Since CSI: Crime Scene Investigation began airing in 2000, the show has featured a revolving door of lead cast members and bit players. By now, fans are used to change, but that doesn't mean the alterations haven't affected the show in specific ways. Today it was announced that veteran TV actor George Eads, who plays Nick Stokes, is leaving CSI at the end of the season, forecasting yet another period of change.
If you’ve been keeping up with CSI over the last couple of seasons, Eads’ decision shouldn’t be a huge surprise. He’s been a part of the series since the beginning, but last season, there was an on-set problem between Eads and one of the writers on the show about his character and the direction the character was going in. Initially it seemed like Eads might quit then, but instead he took a leave of absence, came back and signed on again for this fall’s Season 15. Despite the former problems, TV Guide is reporting that Eads’ decision to leave was an “amicable” one, and his exit will be linked to the recurring Gig Harbor Killer case.
The decision may be a cordial one, but it is still a bad turn of events for CSI. The show is already an aging veteran featuring few original cast members, although Eric Szmananda has been around since 2000 and Jorja Fox returned as a main cast member in 2012. CSI is not the only procedural to ever lose a team player. In fact, a lot of CBS’ veteran shows, including sister drama Criminal Minds, have seen a lot of casting changes over the years. But the difference is that Criminal Minds has retained most of its key players, while CSI is almost unrecognizable, and will be even less so once Eads is finished with the show at the end of Season 15.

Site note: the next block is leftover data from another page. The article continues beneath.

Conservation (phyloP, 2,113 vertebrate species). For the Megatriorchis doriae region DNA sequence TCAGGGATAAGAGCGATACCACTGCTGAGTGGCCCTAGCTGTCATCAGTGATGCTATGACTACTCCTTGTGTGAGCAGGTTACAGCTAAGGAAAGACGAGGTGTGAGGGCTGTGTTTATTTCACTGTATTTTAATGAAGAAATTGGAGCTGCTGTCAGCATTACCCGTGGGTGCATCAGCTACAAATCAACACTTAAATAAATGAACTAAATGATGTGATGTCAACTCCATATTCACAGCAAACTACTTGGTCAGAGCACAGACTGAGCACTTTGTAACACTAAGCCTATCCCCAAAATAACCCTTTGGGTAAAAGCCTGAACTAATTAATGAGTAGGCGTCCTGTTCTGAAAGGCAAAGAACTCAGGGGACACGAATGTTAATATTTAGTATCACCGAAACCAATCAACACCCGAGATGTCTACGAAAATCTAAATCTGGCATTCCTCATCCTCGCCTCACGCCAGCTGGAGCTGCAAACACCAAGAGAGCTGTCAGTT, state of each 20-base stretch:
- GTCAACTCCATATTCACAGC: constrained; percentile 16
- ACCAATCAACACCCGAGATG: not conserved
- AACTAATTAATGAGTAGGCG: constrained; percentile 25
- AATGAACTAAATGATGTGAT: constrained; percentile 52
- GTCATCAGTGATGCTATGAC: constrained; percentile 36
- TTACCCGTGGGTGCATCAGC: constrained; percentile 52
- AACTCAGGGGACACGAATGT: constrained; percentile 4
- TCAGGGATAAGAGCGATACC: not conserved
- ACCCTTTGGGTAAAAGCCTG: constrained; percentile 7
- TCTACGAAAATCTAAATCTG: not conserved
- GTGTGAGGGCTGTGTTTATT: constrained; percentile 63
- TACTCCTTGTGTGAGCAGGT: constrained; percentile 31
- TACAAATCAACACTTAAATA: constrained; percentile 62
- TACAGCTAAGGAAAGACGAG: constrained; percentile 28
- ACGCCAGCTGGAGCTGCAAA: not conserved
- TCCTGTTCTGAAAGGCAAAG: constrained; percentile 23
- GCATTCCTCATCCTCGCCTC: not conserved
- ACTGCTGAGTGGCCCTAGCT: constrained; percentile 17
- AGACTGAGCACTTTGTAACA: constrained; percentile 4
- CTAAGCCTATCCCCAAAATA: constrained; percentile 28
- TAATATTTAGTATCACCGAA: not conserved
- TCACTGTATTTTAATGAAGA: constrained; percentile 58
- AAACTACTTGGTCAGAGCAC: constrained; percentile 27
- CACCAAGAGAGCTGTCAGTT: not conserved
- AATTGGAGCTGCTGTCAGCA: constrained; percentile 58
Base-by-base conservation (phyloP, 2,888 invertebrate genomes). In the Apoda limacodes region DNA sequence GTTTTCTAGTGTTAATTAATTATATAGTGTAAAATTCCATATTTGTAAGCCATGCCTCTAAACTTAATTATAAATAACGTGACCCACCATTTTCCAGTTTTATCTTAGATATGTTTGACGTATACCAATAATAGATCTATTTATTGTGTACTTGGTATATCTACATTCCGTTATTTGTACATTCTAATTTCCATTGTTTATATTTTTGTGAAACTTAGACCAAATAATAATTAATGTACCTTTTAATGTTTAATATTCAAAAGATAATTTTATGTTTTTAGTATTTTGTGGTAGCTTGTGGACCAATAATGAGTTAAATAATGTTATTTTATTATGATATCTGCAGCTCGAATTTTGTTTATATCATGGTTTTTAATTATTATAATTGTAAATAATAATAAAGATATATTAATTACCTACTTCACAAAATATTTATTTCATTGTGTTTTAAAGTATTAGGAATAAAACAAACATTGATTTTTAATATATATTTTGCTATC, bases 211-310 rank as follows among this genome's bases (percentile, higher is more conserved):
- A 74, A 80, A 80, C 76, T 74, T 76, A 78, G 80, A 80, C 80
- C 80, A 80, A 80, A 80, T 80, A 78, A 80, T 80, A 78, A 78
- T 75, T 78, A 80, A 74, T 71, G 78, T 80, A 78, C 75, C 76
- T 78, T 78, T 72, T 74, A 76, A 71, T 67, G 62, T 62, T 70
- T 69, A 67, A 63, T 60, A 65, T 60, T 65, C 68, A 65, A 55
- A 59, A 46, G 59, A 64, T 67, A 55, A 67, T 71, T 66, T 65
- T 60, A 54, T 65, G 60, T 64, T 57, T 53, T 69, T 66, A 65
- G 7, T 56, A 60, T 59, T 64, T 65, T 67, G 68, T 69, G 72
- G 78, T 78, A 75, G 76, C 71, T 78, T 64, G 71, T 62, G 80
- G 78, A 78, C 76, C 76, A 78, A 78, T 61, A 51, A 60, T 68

To make matters worse for the drama, CSI also saw its full season episode order cut from 22 episodes to 18 episodes this year. The long-running drama’s ratings have also been dwindling in recent years, and have even dropped quite a bit from what the show was doing during Season 14. Eads’ exit isn’t the end of the world, but it’s just one more reason for fans to stop watching the ever-tired drama.
Obviously, CBS isn’t going to cancel CSI because of the loss of the Nick Stokes character. However, CBS is such a well-oiled machine that each year the network ends up cancelling a few moderate performers in order to make room for brand new fodder the following fall. With 15 seasons under its belt, CSI’s time in the schedule might very well be up. If that turns out to be true, Eads' early decision will prove to be perfectly timed.
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